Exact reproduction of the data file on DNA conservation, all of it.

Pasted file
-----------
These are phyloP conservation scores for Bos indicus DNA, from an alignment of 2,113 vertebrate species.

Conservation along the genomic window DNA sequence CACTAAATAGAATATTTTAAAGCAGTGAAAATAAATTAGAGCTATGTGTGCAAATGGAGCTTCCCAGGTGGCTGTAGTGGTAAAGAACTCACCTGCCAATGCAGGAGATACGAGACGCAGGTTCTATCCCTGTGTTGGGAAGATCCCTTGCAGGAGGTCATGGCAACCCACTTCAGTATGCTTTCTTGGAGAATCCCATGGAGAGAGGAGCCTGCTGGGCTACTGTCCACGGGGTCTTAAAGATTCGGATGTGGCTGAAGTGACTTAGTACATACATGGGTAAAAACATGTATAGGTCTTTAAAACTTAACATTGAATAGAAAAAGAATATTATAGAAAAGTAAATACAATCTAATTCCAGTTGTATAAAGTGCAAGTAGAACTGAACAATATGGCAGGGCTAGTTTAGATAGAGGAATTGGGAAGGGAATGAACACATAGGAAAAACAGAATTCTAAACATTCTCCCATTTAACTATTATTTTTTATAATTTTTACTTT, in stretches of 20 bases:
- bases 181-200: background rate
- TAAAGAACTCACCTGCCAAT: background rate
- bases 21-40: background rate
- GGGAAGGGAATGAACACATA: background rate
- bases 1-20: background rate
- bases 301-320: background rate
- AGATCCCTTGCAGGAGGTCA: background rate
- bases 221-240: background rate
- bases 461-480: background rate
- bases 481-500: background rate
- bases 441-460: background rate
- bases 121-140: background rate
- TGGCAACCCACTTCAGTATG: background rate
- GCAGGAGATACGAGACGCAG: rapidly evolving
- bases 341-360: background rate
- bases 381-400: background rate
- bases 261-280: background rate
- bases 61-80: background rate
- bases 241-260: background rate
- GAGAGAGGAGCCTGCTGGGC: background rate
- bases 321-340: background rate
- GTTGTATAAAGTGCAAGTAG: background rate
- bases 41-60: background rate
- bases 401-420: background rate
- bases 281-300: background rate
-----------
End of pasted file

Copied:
These are phyloP conservation scores for Bos indicus DNA, from an alignment of 2,113 vertebrate species.

Conservation along the genomic window DNA sequence CACTAAATAGAATATTTTAAAGCAGTGAAAATAAATTAGAGCTATGTGTGCAAATGGAGCTTCCCAGGTGGCTGTAGTGGTAAAGAACTCACCTGCCAATGCAGGAGATACGAGACGCAGGTTCTATCCCTGTGTTGGGAAGATCCCTTGCAGGAGGTCATGGCAACCCACTTCAGTATGCTTTCTTGGAGAATCCCATGGAGAGAGGAGCCTGCTGGGCTACTGTCCACGGGGTCTTAAAGATTCGGATGTGGCTGAAGTGACTTAGTACATACATGGGTAAAAACATGTATAGGTCTTTAAAACTTAACATTGAATAGAAAAAGAATATTATAGAAAAGTAAATACAATCTAATTCCAGTTGTATAAAGTGCAAGTAGAACTGAACAATATGGCAGGGCTAGTTTAGATAGAGGAATTGGGAAGGGAATGAACACATAGGAAAAACAGAATTCTAAACATTCTCCCATTTAACTATTATTTTTTATAATTTTTACTTT, in stretches of 20 bases:
- bases 181-200: background rate
- TAAAGAACTCACCTGCCAAT: background rate
- bases 21-40: background rate
- GGGAAGGGAATGAACACATA: background rate
- bases 1-20: background rate
- bases 301-320: background rate
- AGATCCCTTGCAGGAGGTCA: background rate
- bases 221-240: background rate
- bases 461-480: background rate
- bases 481-500: background rate
- bases 441-460: background rate
- bases 121-140: background rate
- TGGCAACCCACTTCAGTATG: background rate
- GCAGGAGATACGAGACGCAG: rapidly evolving
- bases 341-360: background rate
- bases 381-400: background rate
- bases 261-280: background rate
- bases 61-80: background rate
- bases 241-260: background rate
- GAGAGAGGAGCCTGCTGGGC: background rate
- bases 321-340: background rate
- GTTGTATAAAGTGCAAGTAG: background rate
- bases 41-60: background rate
- bases 401-420: background rate
- bases 281-300: background rate